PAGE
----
Twenty percent of Pennsylvania's registered Democrats live in Philadelphia.
This concentration of Democratic voters, combined with the city's large population of African Americans, makes it an important battleground in the state's upcoming primary on April 22.
At the old Reading Terminal Market, Philadelphia residents, including mental health care worker Lynn McCleary, pick up lunch from one of the market's many food stalls.
McCleary, who is black, says she is struggling with whom to vote for, particularly since she feels like many members of her community are gravitating toward Illinois Sen. Barack Obama simply because of his race.
"People don't want to admit [it], but when you come up with silly answers for why you're voting for someone, you really can only relate it to race," she says.
Another voter, Kevin McAleese, says he takes the economy and national security into account when examining the presidential candidates. Although he is a registered Democrat, he says he may support Arizona Sen. John McCain, the presumptive Republican nominee.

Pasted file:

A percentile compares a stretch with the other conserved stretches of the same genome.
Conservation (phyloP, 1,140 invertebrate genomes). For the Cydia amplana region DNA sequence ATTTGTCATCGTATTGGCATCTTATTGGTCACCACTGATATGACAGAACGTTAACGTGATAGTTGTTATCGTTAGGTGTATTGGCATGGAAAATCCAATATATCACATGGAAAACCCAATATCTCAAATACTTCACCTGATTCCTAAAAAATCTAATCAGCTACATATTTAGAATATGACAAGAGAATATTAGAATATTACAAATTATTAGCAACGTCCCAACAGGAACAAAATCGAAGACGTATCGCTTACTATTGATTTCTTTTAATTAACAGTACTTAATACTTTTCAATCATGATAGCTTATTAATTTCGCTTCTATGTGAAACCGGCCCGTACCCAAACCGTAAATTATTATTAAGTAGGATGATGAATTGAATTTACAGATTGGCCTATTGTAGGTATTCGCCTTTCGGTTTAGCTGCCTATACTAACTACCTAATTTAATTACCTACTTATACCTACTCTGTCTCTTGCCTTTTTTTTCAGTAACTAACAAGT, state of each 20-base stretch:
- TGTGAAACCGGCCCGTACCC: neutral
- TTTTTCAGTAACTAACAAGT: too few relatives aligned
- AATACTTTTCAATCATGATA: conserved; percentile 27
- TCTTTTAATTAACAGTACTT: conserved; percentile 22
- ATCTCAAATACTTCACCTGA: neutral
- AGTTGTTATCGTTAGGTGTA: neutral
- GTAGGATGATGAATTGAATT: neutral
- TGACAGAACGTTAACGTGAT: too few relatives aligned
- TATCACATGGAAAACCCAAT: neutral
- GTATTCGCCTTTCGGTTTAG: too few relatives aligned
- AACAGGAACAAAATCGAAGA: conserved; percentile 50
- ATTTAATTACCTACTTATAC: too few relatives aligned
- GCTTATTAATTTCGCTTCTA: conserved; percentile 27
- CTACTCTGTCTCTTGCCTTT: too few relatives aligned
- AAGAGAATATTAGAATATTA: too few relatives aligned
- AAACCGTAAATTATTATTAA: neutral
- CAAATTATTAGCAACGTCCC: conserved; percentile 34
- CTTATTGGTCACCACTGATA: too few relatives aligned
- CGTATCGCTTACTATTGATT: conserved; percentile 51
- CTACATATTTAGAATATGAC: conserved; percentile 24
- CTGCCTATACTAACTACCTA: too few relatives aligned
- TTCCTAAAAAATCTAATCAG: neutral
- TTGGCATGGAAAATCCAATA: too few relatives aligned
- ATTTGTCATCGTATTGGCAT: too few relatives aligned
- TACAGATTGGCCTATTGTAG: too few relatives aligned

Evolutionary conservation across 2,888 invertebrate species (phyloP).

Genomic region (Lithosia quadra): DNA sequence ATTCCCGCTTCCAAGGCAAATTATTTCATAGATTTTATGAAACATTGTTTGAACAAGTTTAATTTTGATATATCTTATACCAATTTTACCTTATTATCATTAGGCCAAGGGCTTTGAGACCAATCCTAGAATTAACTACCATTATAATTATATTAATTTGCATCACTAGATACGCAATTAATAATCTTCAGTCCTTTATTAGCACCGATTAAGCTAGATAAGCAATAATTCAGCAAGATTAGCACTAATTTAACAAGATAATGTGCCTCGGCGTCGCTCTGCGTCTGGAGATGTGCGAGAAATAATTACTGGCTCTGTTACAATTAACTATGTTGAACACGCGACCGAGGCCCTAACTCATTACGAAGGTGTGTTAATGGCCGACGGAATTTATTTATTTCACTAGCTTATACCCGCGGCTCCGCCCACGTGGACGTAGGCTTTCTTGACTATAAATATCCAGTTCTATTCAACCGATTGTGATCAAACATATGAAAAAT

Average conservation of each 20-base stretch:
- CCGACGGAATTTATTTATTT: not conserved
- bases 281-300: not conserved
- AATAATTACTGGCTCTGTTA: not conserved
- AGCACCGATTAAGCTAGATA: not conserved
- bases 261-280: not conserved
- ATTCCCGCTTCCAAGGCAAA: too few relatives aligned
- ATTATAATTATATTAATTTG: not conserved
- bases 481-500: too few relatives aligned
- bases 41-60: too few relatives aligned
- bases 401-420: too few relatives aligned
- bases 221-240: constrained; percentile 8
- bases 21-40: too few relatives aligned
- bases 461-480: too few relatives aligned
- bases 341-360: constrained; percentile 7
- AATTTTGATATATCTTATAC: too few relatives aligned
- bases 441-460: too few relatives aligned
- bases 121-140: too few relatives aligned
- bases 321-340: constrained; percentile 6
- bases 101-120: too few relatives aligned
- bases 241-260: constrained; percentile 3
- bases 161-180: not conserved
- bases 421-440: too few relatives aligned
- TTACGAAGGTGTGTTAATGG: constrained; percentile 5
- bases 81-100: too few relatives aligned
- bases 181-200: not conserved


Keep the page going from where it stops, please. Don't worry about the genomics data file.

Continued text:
"I'm not saying the Democratic candidates are not capable. It's that I just don't feel a comfort level with it yet. The message is not that clear to me that they're confident enough to handle the job from that perspective," he says. He says he wants someone in the White House who could make tough decisions during wartime or after a terrorist attack.
McAleese does not mind if New York Sen. Hillary Clinton's and Obama's campaigns last through the summer until the convention, he says. But he does not feel like he is learning anything new about the candidates and their stands from this extended primary season and instead is waiting for the general election for the real debate.